Bloomberg Collecting Data for '08 Presidential Run

Despite all his protestations to the contrary, it appears that Mayor Michael Bloomberg is indeed planning a third-party run for the White House. The Associated Press reports that Bloomberg is poised to launch a new phase of a potential campaign, polling and collecting highly detailed data from all 50 states.

From the AP:

The exhaustive data collection quietly started months ago, and when the analysis begins shortly, it will provide the data-obsessed billionaire businessman with the information he will use to decide whether to launch a White House bid.

The scope of the research, details of which were revealed to The Associated Press, demonstrates how seriously Bloomberg is considering running for president, despite his almost-daily denials that he isn't entering the race. The extensive coast-to-coast research effort shows that Bloomberg is willing to dig deep into his wallet simply to gauge his chances of winning and lining up the proper support network along the way.

"They want a hard-headed sense of their chances," said Doug Schoen, who spearheaded Bloomberg's voter database efforts, known as microtargeting, for his two mayoral campaigns.

In a column that hit newsstands today, the Voice's Tom Robbins predicted a Bloomberg candidacy—and took a rare critical look at what that would actually mean for the country.

It doesn't matter that this candidacy will be a project of the utmost vanity, a billionaire's conceit. This kind of self-indulgence of the affluent is a phenomenon that we have no choice but to get used to, like warming oceans and the ceaseless chatter on cell phones. What's worse is that he could even win.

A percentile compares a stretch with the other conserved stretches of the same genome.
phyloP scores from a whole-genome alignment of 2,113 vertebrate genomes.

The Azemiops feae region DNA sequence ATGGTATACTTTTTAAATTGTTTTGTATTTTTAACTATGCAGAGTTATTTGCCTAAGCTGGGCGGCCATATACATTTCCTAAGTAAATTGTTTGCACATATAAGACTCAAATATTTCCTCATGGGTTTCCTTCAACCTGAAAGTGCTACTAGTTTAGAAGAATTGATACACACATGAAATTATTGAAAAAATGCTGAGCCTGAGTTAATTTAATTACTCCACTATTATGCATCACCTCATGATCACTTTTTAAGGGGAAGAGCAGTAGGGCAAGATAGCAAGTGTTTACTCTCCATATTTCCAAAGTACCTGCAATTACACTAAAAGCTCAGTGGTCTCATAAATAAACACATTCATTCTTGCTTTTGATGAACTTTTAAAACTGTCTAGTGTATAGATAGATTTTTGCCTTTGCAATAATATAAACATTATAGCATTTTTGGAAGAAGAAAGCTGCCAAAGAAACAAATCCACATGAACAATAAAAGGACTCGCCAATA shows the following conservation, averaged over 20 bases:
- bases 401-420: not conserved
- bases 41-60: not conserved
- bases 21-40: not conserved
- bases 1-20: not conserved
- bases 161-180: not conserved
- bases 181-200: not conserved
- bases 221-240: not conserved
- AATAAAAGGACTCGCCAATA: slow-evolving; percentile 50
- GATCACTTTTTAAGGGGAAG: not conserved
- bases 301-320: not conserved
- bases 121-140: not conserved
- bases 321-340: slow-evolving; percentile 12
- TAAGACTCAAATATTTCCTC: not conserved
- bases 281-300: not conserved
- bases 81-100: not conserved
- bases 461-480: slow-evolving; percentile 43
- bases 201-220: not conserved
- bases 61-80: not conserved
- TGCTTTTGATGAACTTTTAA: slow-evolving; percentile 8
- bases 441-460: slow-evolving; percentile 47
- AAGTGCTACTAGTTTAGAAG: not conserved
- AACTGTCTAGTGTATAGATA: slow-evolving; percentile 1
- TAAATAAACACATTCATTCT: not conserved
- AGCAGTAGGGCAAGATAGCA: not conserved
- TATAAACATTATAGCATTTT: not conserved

His candidacy was a dead certainty as soon as his picture went onto the covers of Time and Newsweek magazines, honored for accomplishments that stood out mainly because he is fabulously wealthy. Look, said the stories, rich men can do more than make fools of themselves on TV game shows: They can speak seriously about the environment, about guns that shouldn't be sold, and about schools that don't teach. His solutions for these ailments are only modest and of the most pedestrian variety. But he has been elected mayor of New York twice and he is hugely wealthy, so he must be taken very seriously.

For another look at a Bloomberg candidacy that also dares to defy the media's lockstep glowing coverage of Mayor Mike's potential presidential run, read Glenn Greenwald's Salon column "Michael Bloomberg: Trans-partisan savior."

Greenwald writes:


Clearly, this is just exactly what our country desperately needs, what it is missing most—a neoconservative, combat-avoiding, Bush-supporting, Middle-East-warmonger who sees U.S. and Israeli interests as indistinguishable and inextricably linked, with a fetish for ever-increasing government control and surveillance, and a background as a Wall St. billionaire. We just haven't had enough of those in our political culture. Our political system, more than anything, is missing the influence of people like that. That's why it's broken: not enough of those.

Greenwald also quotes Wayne Barrett's reporting from 2005 about how Bloomberg's flat feet kept him out of Vietnam.


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